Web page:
Singleton was forced to resign from the city in February after a New York state audit accused him of numerous ethical violations in a former job. He did not respond to requests for comment for this article.

Robert Minor, who has been serving as the city's acting chief technology officer, referred questions to O'Doherty, citing a pending investigation by the city's inspector general. The mayor announced last week the hiring of a new chief technology officer.

O'Doherty said the equipment purchases last year were for a pilot program and made under an existing city contract for ongoing computer-related needs. He said the city spent only about $55,000 on phones and related equipment for the pilot program, and that other items were used for other purposes. All of the 124 switches have been installed in city offices, O'Doherty said.

Replacing the city's entire phone system would require a competitive bidding process, O'Doherty said, and all of the equipment for such an endeavor could not be bought under the existing "requirements" contract with Digicon Corp.

"There is no question that you cannot buy all the equipment that is needed under existing contracts," he said.

Still, O'Doherty said, the mayor has "a number of serious questions" about the IBM deal that Pratt is recommending.

"Is this the most effective use of our tax dollars?" O'Doherty said. "Has there been enough cooperation and collaboration between the comptroller's office and the technology office?"

O'Doherty questioned why only one company — IBM — was found to be the sole responsive bidder. "Was there enough competition for this?" said O'Doherty. "You would think there would be more qualified bidders instead of just one."

Pratt said she was "appalled" that the mayor's office would question the degree to which her staff collaborated with the mayor's team and called O'Doherty's questions "ridiculous." Her office and the technology office teamed up to assess the phone needs of all city agencies, she said. Moreover, the team that reviewed the bids included four employees who answer to the mayor and only one who answers to Pratt, the comptroller said.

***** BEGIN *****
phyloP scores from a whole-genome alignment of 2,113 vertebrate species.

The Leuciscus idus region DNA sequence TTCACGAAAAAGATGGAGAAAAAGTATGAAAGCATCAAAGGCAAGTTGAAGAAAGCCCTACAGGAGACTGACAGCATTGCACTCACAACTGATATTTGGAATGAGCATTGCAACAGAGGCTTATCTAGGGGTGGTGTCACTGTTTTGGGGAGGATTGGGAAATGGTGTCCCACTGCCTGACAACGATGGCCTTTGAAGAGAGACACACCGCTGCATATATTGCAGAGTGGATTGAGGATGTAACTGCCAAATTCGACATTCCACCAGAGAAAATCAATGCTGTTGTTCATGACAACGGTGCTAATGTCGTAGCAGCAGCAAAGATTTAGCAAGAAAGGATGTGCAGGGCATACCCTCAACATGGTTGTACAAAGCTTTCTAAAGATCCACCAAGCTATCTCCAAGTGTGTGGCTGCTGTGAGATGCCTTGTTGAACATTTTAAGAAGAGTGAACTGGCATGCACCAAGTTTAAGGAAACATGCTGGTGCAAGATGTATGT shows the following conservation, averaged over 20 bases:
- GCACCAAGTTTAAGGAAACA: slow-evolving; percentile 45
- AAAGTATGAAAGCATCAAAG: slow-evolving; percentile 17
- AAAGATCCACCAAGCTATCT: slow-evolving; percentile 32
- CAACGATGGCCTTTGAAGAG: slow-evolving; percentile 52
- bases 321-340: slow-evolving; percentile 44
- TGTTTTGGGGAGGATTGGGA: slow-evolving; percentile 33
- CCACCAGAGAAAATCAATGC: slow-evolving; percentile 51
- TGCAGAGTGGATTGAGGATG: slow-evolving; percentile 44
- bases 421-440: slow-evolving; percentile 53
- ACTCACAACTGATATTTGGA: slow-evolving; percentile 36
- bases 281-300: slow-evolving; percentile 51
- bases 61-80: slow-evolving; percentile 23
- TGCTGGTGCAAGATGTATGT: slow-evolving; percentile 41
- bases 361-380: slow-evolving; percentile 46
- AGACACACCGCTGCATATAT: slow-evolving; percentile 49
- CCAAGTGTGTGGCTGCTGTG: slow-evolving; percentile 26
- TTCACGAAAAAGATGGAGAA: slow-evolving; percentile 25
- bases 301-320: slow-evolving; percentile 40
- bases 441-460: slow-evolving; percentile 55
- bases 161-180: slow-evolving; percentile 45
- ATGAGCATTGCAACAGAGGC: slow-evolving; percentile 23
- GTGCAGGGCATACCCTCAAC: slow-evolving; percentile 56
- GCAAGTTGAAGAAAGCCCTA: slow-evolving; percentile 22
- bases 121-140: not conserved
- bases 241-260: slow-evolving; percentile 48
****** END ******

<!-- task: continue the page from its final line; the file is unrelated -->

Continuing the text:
Pratt pointed out that it was common for only one or two companies to submit a responsive bid for a city project. She dismissed the mayor's concerns as "just another angle to try to not approve this.

"The sooner the contract is approved, we can implement VoIP and start saving money," she said. "It is not an effective use of taxpayer dollars to delay the contract."

Pratt says she believes the Municipal Telephone Exchange, the office that oversees city phone operations and reports to her, is best poised to implement the new system. The comptroller's office has supervised the phones since the 1940s.

Moreover, Pratt questions why the technology office would attempt to take over the phone system when it helped her staff write the request for proposals and evaluate the bids.

"It seems like MOIT [the Mayor's Office of Information Technology] just wants to take over and implement its own system," Pratt said in an interview.

She said that Singleton told her that his proposal would cost the city about $2.2 million. But, said Pratt, when an independent consulting company, the Battles Group, reviewed the proposal, it determined that Singleton's plan was incomplete and would make it difficult to grow and maintain the phone system.

Singleton's plan includes detailed specifications of Cisco equipment that could be used to implement the phone system. The proposal also notes the importance of adding the Power over Ethernet, or PoE, switches to prepare for the phones. Such switches allow electricity to be run through a data cable and would be primarily used for VoIP phones in an office, but also webcams and security cameras.

Pratt said that when she issued a request for proposals in March 2011, three bids arrived: Aastra USA, IBM and Telephonet. The Aastra bid was disqualified because it arrived late, Pratt said. A panel of five city employees from various agencies reviewed the remaining bids and decided that Telephonet scored too low on certain technical specifications to be further considered.

Telephonet officials say they plan to protest any award of the contract to IBM. IBM officials, through an attorney, declined to comment for this article.

A Digicon spokesman declined to say why Digicon did not bid on the current contract or whether the company would consider bidding if the city rebid the contract.

The city's normally perfunctory Board of Estimates meeting took a dramatic turn last month, the first time the contract came up for a vote. Rawlings-Blake asked to defer the decision, which prompted angry words from Pratt.